Indian court upholds death sentences in fatal gang rape on a New Delhi bus

Indian courts are notorious for delays as more than 30 million cases are pending before them.

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“Nothing much has changed because there is no fear among people that if they do something wrong, they will be punished,” she said.

NEW DELHI — India’s top court on Friday upheld the death sentences of four men who were convicted in the fatal gang-rape and torture of a 23-year-old medical student on a moving bus in the Indian capital nearly five years ago.
In this Feb. 21, 2017, file photo, Indians hold placards during a protest against an alleged rape in New Delhi, India. India’s top court on Friday, May 8, 2017 upheld death sentences of four men who were convicted in the fatal gang-rape and torture of a 23-year-old medical student on a moving bus in the Indian capital nearly five years ago. The four had challenged a 2013 trial court ruling that they should be hanged, which was later upheld by an appeals court. (AP Photo/Tsering Topgyal, file)

She died two weeks later of injuries in a hospital in Singapore, where she was taken for treatment. Prosecutors said the four — Akshay Thakur, Vinay Sharma, Pawan Gupta and Mukesh — took their victim to the back of a private bus in New Delhi, raping her and then damaging her internal organs with an iron rod.
Indian lawmakers also voted to lower to 16 from 18 the age at which a person can be tried as an adult for heinous crimes. The outrage over the New Delhi attack prompted quick action on legislation doubling prison terms for rapists to 20 years and criminalizing voyeurism, stalking and the trafficking of women.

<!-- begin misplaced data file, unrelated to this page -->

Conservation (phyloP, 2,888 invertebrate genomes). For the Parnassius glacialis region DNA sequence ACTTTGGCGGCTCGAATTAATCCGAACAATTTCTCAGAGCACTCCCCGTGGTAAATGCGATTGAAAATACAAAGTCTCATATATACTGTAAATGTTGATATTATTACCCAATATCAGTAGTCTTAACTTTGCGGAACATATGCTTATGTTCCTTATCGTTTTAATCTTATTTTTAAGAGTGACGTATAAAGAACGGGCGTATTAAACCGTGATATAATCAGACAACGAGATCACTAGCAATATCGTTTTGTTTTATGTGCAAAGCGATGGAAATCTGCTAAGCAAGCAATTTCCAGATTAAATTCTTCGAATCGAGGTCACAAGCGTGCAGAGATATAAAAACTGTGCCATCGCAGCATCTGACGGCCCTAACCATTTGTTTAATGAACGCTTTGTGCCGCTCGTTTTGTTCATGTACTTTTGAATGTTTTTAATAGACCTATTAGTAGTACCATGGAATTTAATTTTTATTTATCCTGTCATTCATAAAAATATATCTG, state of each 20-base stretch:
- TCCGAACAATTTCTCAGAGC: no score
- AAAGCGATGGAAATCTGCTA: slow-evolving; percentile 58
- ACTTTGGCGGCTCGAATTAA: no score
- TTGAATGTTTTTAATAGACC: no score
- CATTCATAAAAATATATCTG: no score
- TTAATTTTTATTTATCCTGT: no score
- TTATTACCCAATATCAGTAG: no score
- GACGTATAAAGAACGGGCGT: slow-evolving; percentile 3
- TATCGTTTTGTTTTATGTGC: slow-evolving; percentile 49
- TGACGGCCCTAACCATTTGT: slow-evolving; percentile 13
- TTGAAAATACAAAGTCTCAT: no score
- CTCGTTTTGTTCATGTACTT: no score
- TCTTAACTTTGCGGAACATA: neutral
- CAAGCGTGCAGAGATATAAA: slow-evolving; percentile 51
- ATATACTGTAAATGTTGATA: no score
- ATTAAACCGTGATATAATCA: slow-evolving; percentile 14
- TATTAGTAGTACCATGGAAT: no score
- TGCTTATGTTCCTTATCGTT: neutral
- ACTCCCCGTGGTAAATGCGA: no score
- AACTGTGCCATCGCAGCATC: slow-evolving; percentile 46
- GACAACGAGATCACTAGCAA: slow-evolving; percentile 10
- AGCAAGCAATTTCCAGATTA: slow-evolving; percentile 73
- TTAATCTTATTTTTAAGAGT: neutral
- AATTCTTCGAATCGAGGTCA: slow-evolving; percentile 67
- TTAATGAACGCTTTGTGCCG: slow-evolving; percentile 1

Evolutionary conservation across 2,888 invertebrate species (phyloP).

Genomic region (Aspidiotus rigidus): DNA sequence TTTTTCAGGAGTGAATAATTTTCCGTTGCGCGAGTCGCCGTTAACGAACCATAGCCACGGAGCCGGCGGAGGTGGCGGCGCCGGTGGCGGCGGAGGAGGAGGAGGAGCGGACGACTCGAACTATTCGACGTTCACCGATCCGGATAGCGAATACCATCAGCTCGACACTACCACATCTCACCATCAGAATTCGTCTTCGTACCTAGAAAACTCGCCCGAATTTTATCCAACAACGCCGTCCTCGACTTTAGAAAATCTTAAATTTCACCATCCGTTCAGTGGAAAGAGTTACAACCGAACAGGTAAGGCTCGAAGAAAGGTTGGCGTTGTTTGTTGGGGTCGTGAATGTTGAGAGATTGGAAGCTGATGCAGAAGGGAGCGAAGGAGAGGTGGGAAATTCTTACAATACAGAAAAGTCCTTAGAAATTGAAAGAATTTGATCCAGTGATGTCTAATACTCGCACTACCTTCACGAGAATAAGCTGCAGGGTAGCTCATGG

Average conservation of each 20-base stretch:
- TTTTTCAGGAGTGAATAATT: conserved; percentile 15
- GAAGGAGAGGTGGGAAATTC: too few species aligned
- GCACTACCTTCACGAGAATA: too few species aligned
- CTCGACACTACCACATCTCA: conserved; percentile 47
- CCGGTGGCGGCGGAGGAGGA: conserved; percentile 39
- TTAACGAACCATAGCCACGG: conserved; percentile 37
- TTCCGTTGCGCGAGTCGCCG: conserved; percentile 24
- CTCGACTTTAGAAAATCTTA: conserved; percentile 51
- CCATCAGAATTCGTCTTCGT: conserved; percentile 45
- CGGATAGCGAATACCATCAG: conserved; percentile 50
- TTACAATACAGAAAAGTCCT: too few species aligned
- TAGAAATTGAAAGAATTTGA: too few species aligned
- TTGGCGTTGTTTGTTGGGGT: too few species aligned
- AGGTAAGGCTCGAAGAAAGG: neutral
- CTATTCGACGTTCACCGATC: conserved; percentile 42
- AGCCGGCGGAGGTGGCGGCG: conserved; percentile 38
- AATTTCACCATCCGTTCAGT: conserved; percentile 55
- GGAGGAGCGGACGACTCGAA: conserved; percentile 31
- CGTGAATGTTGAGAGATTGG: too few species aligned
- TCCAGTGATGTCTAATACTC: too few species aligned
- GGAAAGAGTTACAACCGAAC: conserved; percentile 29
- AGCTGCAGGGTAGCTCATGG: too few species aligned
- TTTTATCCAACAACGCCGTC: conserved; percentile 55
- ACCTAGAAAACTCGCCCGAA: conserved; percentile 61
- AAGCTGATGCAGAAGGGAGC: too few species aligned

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“The court heard our voice and gave justice,” Badri Singh said.

But at least in five years, we are coming to a conclusion. There are women in the country who have been fighting court battles for 10 to 15 years.” “The fact is that the road to justice is very, very long in this country,” she said. “Even in this case, it has taken five years.
Ram Singh, the bus driver and the fifth suspect in the crime, was found hanging in his cell in Tihar prison in March 2013, months before the suspects were convicted.
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At least six rapes were taking place in the Indian capital every day, she said.

 

 
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The sixth suspect was just months short of 18 years when the crime took place. He walked out of a correction home in December 2015 after spending three years — the maximum punishment for minors — sparking public outrage and an overhaul of the juvenile law.

The victim’s father said he was happy with the court judgment and demanded that the convicts be hanged quickly.

He said he would seek a review of Friday’s judgment from Supreme Court judges. P. Defence attorney A. Singh, representing three of the men, said the court should have given a chance to reform and avoided the death penalty.
Swati Maliwal, chief of the New Delhi Commission for Women, said people in India were not scared of committing crimes because of long delays in bringing them to justice.

Four guilty of Delhi gang rape sentenced to death

It described the assault as “most brutal, barbaric and diabolical,” according to the Press Trust of India news agency. The court held that the nature of the crime, which triggered massive protests across India, made it a fit case for the death penalty.

In view of the massive protests across the country, the Indian government put the gang rape case on a fast-track trial.

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